What Types of Tax Deductions Qualify for Higher Education Expenses

Have you ever received a disappointing tax return? Nearly every American has. With 10.1 million words in the tax code, who can maximize their return without hiring a professional accountant?

In the past, you may have needed to go to the library and scour heavy, boring books about taxes. Now, however, most of your questions can be answered with a simple Google search.

By researching tax deductions and tax credits, you improve your return. One of the best types of tax deductions is for higher education.

Check out this tax guide for higher education expenses to see how you can use them to your advantage.

Tuition and Fee Deduction

The most straightforward way of maximizing your return is to report the tuition and fees paid. You do not need to itemize, and students do not have an enrollment threshold. Even one course can be deducted from your taxable income.

Additionally, you can deduct any interest paid on student loans. Again, this does not need to be itemized. Remember, however, that if your income is high, you will not qualify for this deduction.

Education Credits

While there are many types of tax deductions, there are also other ways to maximize your return. Educational tax credits are a good example.

Deductions lower your taxable income, while credits lower your tax liability. Using them jointly is the key to tax return success. Review these two credits to see which one works best for you.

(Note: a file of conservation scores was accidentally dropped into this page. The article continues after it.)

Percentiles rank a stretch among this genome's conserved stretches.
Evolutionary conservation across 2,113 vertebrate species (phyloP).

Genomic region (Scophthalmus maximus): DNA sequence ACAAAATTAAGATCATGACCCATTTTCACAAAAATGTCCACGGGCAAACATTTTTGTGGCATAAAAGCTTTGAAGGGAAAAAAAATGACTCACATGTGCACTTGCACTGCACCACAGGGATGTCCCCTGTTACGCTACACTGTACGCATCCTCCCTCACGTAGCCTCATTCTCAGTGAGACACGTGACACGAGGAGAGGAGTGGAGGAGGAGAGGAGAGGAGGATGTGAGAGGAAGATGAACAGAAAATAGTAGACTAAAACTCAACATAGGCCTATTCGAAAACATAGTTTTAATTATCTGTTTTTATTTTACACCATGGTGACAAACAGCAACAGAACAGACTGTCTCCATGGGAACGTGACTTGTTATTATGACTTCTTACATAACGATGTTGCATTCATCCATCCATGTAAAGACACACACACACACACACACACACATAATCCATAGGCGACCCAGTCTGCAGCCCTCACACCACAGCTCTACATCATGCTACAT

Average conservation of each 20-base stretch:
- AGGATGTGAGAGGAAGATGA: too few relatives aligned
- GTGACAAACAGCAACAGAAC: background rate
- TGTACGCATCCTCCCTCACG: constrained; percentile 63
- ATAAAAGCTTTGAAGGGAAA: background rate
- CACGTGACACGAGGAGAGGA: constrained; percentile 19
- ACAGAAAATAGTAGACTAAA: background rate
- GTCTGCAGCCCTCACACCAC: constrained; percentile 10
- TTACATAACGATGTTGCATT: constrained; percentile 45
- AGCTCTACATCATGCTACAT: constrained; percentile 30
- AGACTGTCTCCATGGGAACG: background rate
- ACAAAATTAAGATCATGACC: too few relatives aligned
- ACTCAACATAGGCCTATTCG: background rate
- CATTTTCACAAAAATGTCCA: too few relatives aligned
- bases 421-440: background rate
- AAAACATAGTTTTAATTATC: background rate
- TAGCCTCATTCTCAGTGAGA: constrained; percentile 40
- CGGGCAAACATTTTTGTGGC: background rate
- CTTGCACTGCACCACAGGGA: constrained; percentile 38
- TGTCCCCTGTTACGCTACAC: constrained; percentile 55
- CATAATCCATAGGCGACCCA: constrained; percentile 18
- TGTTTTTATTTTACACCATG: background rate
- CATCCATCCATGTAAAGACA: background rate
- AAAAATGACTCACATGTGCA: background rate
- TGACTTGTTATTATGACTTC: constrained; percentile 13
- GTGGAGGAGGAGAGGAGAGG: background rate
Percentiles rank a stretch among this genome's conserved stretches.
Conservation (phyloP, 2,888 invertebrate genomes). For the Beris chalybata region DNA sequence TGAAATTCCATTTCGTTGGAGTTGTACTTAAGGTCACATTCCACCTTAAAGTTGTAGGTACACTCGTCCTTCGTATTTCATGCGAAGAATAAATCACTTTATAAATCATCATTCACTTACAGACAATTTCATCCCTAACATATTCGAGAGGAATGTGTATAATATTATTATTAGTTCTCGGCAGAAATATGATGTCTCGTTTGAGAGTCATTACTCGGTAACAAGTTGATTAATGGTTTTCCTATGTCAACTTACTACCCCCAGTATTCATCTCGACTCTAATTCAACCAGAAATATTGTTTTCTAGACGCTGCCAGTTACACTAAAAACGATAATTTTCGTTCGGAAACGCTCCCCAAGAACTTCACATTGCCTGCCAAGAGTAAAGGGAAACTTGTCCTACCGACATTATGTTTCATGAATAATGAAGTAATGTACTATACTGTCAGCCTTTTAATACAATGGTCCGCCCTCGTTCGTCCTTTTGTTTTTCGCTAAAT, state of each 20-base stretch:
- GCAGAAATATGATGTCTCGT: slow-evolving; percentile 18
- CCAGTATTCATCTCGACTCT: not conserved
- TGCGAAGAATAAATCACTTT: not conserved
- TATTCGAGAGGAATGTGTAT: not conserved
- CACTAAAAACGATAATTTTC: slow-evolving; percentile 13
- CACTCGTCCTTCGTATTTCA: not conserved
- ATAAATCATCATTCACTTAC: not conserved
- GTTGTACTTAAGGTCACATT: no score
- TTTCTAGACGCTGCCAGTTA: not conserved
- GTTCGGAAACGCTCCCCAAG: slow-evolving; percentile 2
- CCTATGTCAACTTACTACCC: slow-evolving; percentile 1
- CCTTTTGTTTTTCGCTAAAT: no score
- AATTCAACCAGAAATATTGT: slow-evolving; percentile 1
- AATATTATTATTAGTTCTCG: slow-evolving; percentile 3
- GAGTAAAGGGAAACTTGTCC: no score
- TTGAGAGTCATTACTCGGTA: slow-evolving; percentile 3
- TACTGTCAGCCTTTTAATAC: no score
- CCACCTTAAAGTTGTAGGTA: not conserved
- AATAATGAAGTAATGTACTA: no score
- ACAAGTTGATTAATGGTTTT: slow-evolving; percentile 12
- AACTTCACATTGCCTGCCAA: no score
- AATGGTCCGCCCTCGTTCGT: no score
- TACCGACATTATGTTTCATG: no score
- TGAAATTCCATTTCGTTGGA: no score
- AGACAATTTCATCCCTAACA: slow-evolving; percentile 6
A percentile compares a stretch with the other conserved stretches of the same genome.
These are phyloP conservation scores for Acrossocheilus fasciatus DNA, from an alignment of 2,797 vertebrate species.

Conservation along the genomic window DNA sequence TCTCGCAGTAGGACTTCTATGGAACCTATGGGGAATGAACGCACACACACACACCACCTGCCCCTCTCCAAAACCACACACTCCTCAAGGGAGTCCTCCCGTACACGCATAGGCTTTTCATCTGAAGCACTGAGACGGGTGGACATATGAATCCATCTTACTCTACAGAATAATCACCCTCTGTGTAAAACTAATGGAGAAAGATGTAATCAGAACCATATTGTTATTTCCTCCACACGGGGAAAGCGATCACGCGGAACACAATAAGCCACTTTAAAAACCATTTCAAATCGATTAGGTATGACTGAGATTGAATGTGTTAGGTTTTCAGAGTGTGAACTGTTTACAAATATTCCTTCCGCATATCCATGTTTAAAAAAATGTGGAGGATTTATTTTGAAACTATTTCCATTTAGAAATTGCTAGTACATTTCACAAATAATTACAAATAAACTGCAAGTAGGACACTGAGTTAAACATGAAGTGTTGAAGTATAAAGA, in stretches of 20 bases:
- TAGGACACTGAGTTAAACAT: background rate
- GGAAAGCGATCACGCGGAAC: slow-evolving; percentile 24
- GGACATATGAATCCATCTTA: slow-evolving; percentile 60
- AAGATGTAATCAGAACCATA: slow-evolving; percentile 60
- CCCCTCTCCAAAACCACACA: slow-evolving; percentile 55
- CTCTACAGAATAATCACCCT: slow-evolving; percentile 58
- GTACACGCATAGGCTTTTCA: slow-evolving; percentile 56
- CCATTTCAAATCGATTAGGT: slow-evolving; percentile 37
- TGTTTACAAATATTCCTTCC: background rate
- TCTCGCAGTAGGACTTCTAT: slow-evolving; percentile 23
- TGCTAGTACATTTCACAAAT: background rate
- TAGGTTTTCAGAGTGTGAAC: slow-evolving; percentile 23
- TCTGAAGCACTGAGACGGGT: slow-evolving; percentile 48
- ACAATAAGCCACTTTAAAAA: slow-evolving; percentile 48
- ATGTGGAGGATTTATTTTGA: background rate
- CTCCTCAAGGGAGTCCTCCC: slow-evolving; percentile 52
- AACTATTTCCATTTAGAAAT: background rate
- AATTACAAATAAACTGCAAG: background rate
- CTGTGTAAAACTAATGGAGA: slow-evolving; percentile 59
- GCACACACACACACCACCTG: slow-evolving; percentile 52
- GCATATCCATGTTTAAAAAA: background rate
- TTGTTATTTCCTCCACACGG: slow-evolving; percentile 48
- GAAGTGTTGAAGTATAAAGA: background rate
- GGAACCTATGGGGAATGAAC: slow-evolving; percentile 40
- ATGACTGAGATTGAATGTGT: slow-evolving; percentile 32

The American Opportunity Tax Credit

To qualify for this credit, your adjusted gross income must be less than $80,000. If your married and filing jointly, that threshold is $160,000.

If you have paid tuition or college-related expenses within the first four years of study, even if that student is you, you may qualify for this credit.

You can get a credit of $2,500 per year for any student in their first four years of college. You can even have up to $1,000 of the credit returned to you if the credit exceeds taxes owed.

The Lifetime Learning Tax Credit

Unlike the American Opportunity Tax Credit, the Lifetime Learning Tax Credit is not time-limited, so it is not only applicable to the first four years of study.

This credit, however, only offers $2,000 annually, and is only applicable to the first $10,000 of tuition paid per taxpayer. You will not get more credit for each additional student.

Even the IRS agrees that tax credits are worth more than deductions, so think carefully about which credits you use because you cannot claim both, and they are limited.

Learning About Types of Tax Deductions

Although filing taxes isn’t easy, there are many resources out there to help you. You are even eligible for free, Volunteer Income Tax Assistance if you have disabilities, have limited English language abilities, or make $54,000 or less every year.

However, if you’re looking for more specialized help, give Duncan and Company a call. Our certified public accountants can help with business accounting, business consulting, business incorporation, tax planning and compliance, payroll, and bookkeeping.

Or, if you have a quick question, post it in the comments below!



About the Author:

Chris Duncan, CPA

As a South Carolina native, Chris has spent the better part of his life in the Charleston area. Chris graduated from The Citadel with a degree in Business Administration (Accounting Concentration) in 1999.  In 2006, Chris launched his own CPA firm. For the past twelve years, Chris has worked as a local CPA and provided services to both individuals and commercial clients in a variety of industries to include accounting, bookkeeping, tax, and payroll service


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